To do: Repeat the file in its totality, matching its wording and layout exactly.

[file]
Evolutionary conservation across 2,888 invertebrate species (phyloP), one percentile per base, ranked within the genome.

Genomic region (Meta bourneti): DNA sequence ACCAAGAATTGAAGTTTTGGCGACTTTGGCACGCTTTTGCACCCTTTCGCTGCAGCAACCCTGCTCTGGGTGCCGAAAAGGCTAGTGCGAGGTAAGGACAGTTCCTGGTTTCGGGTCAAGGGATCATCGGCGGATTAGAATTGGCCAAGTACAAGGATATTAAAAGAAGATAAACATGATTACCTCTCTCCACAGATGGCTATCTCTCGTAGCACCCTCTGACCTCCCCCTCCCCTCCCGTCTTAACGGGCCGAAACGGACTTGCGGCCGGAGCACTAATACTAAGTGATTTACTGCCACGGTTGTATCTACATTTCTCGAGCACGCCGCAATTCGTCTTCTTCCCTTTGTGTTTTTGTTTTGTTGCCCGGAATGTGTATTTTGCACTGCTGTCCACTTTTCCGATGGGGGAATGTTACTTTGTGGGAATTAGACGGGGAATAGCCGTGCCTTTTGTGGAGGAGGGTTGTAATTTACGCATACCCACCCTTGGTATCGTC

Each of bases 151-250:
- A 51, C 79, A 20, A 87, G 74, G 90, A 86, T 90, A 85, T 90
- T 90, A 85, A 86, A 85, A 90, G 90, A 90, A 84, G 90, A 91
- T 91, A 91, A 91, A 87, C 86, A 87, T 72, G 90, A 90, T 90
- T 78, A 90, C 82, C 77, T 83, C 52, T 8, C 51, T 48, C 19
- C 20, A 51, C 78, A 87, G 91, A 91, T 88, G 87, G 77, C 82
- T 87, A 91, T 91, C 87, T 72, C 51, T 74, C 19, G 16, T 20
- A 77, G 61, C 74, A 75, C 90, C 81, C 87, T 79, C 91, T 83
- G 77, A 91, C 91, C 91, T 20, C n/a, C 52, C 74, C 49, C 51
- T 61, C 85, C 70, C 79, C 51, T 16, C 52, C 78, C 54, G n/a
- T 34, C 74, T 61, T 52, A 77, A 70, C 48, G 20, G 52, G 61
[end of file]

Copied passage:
Evolutionary conservation across 2,888 invertebrate species (phyloP), one percentile per base, ranked within the genome.

Genomic region (Meta bourneti): DNA sequence ACCAAGAATTGAAGTTTTGGCGACTTTGGCACGCTTTTGCACCCTTTCGCTGCAGCAACCCTGCTCTGGGTGCCGAAAAGGCTAGTGCGAGGTAAGGACAGTTCCTGGTTTCGGGTCAAGGGATCATCGGCGGATTAGAATTGGCCAAGTACAAGGATATTAAAAGAAGATAAACATGATTACCTCTCTCCACAGATGGCTATCTCTCGTAGCACCCTCTGACCTCCCCCTCCCCTCCCGTCTTAACGGGCCGAAACGGACTTGCGGCCGGAGCACTAATACTAAGTGATTTACTGCCACGGTTGTATCTACATTTCTCGAGCACGCCGCAATTCGTCTTCTTCCCTTTGTGTTTTTGTTTTGTTGCCCGGAATGTGTATTTTGCACTGCTGTCCACTTTTCCGATGGGGGAATGTTACTTTGTGGGAATTAGACGGGGAATAGCCGTGCCTTTTGTGGAGGAGGGTTGTAATTTACGCATACCCACCCTTGGTATCGTC

Each of bases 151-250:
- A 51, C 79, A 20, A 87, G 74, G 90, A 86, T 90, A 85, T 90
- T 90, A 85, A 86, A 85, A 90, G 90, A 90, A 84, G 90, A 91
- T 91, A 91, A 91, A 87, C 86, A 87, T 72, G 90, A 90, T 90
- T 78, A 90, C 82, C 77, T 83, C 52, T 8, C 51, T 48, C 19
- C 20, A 51, C 78, A 87, G 91, A 91, T 88, G 87, G 77, C 82
- T 87, A 91, T 91, C 87, T 72, C 51, T 74, C 19, G 16, T 20
- A 77, G 61, C 74, A 75, C 90, C 81, C 87, T 79, C 91, T 83
- G 77, A 91, C 91, C 91, T 20, C n/a, C 52, C 74, C 49, C 51
- T 61, C 85, C 70, C 79, C 51, T 16, C 52, C 78, C 54, G n/a
- T 34, C 74, T 61, T 52, A 77, A 70, C 48, G 20, G 52, G 61